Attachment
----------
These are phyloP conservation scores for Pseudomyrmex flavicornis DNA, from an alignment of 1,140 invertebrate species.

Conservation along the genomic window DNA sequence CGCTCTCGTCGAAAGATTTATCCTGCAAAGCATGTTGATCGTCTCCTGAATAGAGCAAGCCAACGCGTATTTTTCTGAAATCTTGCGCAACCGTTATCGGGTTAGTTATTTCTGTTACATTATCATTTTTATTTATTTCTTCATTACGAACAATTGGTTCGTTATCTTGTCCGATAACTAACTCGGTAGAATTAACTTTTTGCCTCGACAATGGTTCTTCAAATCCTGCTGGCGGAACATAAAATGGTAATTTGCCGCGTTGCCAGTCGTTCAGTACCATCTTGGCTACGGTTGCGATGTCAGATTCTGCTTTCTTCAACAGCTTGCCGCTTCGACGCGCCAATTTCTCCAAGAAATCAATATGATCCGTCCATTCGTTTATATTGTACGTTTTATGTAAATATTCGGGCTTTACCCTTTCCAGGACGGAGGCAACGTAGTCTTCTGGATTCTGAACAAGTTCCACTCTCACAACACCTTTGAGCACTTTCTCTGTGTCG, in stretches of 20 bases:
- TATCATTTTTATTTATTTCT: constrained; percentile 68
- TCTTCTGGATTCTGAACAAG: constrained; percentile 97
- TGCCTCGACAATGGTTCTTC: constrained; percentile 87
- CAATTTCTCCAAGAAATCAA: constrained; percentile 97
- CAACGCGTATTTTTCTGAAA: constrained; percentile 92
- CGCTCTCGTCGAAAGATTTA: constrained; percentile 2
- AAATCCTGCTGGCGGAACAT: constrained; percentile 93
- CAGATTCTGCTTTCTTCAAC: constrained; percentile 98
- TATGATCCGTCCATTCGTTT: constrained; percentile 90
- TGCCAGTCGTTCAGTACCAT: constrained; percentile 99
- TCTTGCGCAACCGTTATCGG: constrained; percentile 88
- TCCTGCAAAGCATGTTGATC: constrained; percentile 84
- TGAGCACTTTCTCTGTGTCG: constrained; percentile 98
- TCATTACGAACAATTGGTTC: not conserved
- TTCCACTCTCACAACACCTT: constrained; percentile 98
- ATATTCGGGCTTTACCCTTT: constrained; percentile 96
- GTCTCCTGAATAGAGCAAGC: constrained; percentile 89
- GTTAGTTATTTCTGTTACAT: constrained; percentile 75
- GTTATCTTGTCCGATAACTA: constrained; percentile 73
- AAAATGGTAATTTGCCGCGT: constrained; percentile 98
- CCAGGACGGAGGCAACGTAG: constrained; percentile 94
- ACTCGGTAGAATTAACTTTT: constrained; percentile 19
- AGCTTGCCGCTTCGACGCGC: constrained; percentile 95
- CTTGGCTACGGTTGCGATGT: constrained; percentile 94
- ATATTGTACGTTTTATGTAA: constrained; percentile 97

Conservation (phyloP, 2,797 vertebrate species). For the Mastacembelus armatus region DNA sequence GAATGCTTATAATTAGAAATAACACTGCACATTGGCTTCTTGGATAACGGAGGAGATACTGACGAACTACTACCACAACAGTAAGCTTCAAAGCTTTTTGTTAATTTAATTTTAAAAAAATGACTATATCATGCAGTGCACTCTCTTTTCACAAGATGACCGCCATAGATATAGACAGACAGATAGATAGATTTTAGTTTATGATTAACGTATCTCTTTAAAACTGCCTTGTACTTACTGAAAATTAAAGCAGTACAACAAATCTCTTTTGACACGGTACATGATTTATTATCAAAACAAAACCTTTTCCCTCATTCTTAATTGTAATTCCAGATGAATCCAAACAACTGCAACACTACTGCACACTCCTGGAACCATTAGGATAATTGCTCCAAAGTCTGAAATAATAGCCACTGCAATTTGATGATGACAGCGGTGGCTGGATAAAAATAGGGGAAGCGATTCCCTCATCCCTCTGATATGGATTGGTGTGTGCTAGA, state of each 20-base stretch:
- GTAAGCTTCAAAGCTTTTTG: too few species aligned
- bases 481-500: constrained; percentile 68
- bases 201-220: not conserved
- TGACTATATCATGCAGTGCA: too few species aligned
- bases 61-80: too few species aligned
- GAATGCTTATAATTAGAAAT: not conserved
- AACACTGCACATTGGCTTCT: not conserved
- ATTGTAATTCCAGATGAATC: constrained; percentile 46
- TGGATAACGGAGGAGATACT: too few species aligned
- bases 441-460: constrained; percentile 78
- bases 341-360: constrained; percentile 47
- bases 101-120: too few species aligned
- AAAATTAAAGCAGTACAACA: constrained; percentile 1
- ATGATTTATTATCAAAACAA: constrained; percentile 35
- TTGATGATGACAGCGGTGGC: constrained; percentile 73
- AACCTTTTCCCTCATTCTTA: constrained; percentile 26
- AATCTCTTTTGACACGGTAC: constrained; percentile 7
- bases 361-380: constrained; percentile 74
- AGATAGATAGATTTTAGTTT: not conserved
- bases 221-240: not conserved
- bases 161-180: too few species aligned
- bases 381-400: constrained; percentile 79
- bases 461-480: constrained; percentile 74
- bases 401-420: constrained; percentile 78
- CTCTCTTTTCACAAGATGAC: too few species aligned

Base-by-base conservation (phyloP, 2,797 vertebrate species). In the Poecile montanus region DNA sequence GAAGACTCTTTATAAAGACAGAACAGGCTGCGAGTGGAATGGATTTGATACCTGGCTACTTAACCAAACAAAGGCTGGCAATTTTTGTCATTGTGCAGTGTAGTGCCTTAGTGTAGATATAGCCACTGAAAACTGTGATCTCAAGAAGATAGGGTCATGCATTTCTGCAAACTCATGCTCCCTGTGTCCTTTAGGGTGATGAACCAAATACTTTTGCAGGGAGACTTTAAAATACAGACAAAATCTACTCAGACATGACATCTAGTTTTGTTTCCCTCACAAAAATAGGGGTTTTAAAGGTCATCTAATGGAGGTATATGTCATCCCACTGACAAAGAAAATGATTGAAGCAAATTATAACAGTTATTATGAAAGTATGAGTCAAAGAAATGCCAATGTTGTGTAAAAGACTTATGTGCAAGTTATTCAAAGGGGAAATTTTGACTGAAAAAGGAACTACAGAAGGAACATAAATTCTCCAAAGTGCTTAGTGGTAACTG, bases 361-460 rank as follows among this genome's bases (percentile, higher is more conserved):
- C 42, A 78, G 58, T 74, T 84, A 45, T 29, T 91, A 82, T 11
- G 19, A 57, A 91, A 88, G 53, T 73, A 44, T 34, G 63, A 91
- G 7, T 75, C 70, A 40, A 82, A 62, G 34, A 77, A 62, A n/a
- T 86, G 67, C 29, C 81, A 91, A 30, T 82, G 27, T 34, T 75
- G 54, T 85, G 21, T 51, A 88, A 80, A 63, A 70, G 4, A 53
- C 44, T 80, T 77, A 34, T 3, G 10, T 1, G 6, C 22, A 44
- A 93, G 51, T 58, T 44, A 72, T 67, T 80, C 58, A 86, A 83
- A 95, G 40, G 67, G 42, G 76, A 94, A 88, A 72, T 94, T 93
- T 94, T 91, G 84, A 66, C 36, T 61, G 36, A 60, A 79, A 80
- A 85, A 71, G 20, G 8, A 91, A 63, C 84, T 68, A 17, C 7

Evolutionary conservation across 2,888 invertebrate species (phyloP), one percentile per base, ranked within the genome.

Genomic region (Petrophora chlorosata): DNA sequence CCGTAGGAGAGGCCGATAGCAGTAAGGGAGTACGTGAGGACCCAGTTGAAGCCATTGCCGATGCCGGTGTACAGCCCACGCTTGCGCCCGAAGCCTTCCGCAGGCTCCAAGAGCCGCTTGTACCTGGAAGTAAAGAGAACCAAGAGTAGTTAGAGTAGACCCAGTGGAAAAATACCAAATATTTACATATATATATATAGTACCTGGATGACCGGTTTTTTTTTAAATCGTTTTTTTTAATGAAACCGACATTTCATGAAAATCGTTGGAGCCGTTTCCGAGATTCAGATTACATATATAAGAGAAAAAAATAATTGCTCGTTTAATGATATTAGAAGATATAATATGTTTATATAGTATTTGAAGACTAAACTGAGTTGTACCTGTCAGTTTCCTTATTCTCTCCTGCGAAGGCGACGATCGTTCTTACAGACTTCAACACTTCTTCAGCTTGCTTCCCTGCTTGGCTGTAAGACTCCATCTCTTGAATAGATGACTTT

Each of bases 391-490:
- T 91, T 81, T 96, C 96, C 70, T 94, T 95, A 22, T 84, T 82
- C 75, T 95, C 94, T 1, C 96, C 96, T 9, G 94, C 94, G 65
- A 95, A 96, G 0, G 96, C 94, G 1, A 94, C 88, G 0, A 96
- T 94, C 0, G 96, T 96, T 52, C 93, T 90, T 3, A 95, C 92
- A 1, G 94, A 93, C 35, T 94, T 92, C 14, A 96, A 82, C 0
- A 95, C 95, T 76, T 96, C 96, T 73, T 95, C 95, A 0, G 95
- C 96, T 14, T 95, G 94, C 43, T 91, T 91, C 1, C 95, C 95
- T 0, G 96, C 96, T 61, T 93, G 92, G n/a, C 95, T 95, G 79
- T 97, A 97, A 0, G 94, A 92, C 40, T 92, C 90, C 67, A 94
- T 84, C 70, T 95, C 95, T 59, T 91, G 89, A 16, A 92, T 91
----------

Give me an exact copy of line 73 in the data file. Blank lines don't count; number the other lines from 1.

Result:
- A 95, C 95, T 76, T 96, C 96, T 73, T 95, C 95, A 0, G 95